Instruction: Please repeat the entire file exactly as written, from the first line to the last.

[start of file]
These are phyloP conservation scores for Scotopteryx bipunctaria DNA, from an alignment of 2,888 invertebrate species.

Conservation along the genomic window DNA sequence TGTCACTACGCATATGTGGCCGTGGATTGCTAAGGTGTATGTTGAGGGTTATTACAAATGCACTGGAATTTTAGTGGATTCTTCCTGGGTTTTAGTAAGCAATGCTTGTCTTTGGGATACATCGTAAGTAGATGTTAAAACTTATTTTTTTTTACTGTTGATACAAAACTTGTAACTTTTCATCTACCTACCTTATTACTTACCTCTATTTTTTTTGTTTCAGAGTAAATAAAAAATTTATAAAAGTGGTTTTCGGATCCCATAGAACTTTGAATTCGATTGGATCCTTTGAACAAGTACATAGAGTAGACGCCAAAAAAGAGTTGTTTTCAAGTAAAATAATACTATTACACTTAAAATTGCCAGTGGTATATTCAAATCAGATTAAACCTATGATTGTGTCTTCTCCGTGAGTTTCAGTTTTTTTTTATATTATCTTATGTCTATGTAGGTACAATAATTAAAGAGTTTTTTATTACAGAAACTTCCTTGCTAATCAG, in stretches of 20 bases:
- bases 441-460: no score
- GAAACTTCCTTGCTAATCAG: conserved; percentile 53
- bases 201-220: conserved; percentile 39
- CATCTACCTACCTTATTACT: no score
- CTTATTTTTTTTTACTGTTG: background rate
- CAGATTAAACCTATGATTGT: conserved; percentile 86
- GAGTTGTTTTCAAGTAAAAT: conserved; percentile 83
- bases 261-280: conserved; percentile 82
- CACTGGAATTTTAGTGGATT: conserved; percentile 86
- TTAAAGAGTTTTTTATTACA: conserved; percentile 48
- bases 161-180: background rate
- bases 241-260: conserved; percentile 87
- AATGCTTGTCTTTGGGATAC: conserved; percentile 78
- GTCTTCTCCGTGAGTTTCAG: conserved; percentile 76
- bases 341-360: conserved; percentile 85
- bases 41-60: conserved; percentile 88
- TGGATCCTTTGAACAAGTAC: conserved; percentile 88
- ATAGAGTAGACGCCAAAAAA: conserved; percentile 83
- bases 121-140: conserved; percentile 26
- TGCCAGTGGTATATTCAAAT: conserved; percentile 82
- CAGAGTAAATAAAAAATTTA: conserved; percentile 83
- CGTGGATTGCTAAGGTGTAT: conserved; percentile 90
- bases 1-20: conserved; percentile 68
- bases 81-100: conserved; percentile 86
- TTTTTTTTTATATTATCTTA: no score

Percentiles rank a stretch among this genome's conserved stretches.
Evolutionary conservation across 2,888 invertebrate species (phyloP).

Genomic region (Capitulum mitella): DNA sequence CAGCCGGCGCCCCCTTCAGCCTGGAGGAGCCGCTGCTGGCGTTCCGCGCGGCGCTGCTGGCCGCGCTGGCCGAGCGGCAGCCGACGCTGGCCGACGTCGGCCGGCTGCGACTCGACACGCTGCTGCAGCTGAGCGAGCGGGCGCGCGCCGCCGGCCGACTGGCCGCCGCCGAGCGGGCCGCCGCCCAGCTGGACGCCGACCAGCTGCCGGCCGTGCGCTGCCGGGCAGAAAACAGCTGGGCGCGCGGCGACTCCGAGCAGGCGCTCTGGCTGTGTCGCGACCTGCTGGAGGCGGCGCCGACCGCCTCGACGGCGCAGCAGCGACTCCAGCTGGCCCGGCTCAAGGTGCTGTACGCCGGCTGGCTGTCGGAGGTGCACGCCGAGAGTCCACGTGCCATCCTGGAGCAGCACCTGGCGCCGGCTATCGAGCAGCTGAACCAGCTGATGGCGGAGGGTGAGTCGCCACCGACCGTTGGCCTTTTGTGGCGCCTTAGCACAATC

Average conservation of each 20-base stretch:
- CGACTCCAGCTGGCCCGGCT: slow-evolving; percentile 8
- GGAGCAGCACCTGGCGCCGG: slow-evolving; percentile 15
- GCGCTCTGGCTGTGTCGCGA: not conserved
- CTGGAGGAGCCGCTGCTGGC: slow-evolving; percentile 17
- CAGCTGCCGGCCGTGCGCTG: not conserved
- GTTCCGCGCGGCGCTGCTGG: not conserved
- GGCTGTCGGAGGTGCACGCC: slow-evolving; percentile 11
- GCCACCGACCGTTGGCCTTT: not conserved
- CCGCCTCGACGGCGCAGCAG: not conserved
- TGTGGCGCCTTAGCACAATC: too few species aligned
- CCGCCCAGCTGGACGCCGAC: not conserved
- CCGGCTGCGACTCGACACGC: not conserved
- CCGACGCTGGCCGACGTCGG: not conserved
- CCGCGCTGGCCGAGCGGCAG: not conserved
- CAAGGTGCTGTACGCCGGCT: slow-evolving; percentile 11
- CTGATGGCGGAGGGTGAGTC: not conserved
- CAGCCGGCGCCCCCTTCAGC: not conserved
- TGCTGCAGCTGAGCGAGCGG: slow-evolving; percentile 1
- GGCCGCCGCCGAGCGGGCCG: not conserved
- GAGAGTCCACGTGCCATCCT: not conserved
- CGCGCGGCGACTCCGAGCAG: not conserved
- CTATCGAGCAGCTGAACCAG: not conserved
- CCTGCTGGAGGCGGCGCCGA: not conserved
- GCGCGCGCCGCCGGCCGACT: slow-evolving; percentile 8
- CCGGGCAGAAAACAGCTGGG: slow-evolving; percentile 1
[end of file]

These are phyloP conservation scores for Scotopteryx bipunctaria DNA, from an alignment of 2,888 invertebrate species.

Conservation along the genomic window DNA sequence TGTCACTACGCATATGTGGCCGTGGATTGCTAAGGTGTATGTTGAGGGTTATTACAAATGCACTGGAATTTTAGTGGATTCTTCCTGGGTTTTAGTAAGCAATGCTTGTCTTTGGGATACATCGTAAGTAGATGTTAAAACTTATTTTTTTTTACTGTTGATACAAAACTTGTAACTTTTCATCTACCTACCTTATTACTTACCTCTATTTTTTTTGTTTCAGAGTAAATAAAAAATTTATAAAAGTGGTTTTCGGATCCCATAGAACTTTGAATTCGATTGGATCCTTTGAACAAGTACATAGAGTAGACGCCAAAAAAGAGTTGTTTTCAAGTAAAATAATACTATTACACTTAAAATTGCCAGTGGTATATTCAAATCAGATTAAACCTATGATTGTGTCTTCTCCGTGAGTTTCAGTTTTTTTTTATATTATCTTATGTCTATGTAGGTACAATAATTAAAGAGTTTTTTATTACAGAAACTTCCTTGCTAATCAG, in stretches of 20 bases:
- bases 441-460: no score
- GAAACTTCCTTGCTAATCAG: conserved; percentile 53
- bases 201-220: conserved; percentile 39
- CATCTACCTACCTTATTACT: no score
- CTTATTTTTTTTTACTGTTG: background rate
- CAGATTAAACCTATGATTGT: conserved; percentile 86
- GAGTTGTTTTCAAGTAAAAT: conserved; percentile 83
- bases 261-280: conserved; percentile 82
- CACTGGAATTTTAGTGGATT: conserved; percentile 86
- TTAAAGAGTTTTTTATTACA: conserved; percentile 48
- bases 161-180: background rate
- bases 241-260: conserved; percentile 87
- AATGCTTGTCTTTGGGATAC: conserved; percentile 78
- GTCTTCTCCGTGAGTTTCAG: conserved; percentile 76
- bases 341-360: conserved; percentile 85
- bases 41-60: conserved; percentile 88
- TGGATCCTTTGAACAAGTAC: conserved; percentile 88
- ATAGAGTAGACGCCAAAAAA: conserved; percentile 83
- bases 121-140: conserved; percentile 26
- TGCCAGTGGTATATTCAAAT: conserved; percentile 82
- CAGAGTAAATAAAAAATTTA: conserved; percentile 83
- CGTGGATTGCTAAGGTGTAT: conserved; percentile 90
- bases 1-20: conserved; percentile 68
- bases 81-100: conserved; percentile 86
- TTTTTTTTTATATTATCTTA: no score

Percentiles rank a stretch among this genome's conserved stretches.
Evolutionary conservation across 2,888 invertebrate species (phyloP).

Genomic region (Capitulum mitella): DNA sequence CAGCCGGCGCCCCCTTCAGCCTGGAGGAGCCGCTGCTGGCGTTCCGCGCGGCGCTGCTGGCCGCGCTGGCCGAGCGGCAGCCGACGCTGGCCGACGTCGGCCGGCTGCGACTCGACACGCTGCTGCAGCTGAGCGAGCGGGCGCGCGCCGCCGGCCGACTGGCCGCCGCCGAGCGGGCCGCCGCCCAGCTGGACGCCGACCAGCTGCCGGCCGTGCGCTGCCGGGCAGAAAACAGCTGGGCGCGCGGCGACTCCGAGCAGGCGCTCTGGCTGTGTCGCGACCTGCTGGAGGCGGCGCCGACCGCCTCGACGGCGCAGCAGCGACTCCAGCTGGCCCGGCTCAAGGTGCTGTACGCCGGCTGGCTGTCGGAGGTGCACGCCGAGAGTCCACGTGCCATCCTGGAGCAGCACCTGGCGCCGGCTATCGAGCAGCTGAACCAGCTGATGGCGGAGGGTGAGTCGCCACCGACCGTTGGCCTTTTGTGGCGCCTTAGCACAATC

Average conservation of each 20-base stretch:
- CGACTCCAGCTGGCCCGGCT: slow-evolving; percentile 8
- GGAGCAGCACCTGGCGCCGG: slow-evolving; percentile 15
- GCGCTCTGGCTGTGTCGCGA: not conserved
- CTGGAGGAGCCGCTGCTGGC: slow-evolving; percentile 17
- CAGCTGCCGGCCGTGCGCTG: not conserved
- GTTCCGCGCGGCGCTGCTGG: not conserved
- GGCTGTCGGAGGTGCACGCC: slow-evolving; percentile 11
- GCCACCGACCGTTGGCCTTT: not conserved
- CCGCCTCGACGGCGCAGCAG: not conserved
- TGTGGCGCCTTAGCACAATC: too few species aligned
- CCGCCCAGCTGGACGCCGAC: not conserved
- CCGGCTGCGACTCGACACGC: not conserved
- CCGACGCTGGCCGACGTCGG: not conserved
- CCGCGCTGGCCGAGCGGCAG: not conserved
- CAAGGTGCTGTACGCCGGCT: slow-evolving; percentile 11
- CTGATGGCGGAGGGTGAGTC: not conserved
- CAGCCGGCGCCCCCTTCAGC: not conserved
- TGCTGCAGCTGAGCGAGCGG: slow-evolving; percentile 1
- GGCCGCCGCCGAGCGGGCCG: not conserved
- GAGAGTCCACGTGCCATCCT: not conserved
- CGCGCGGCGACTCCGAGCAG: not conserved
- CTATCGAGCAGCTGAACCAG: not conserved
- CCTGCTGGAGGCGGCGCCGA: not conserved
- GCGCGCGCCGCCGGCCGACT: slow-evolving; percentile 8
- CCGGGCAGAAAACAGCTGGG: slow-evolving; percentile 1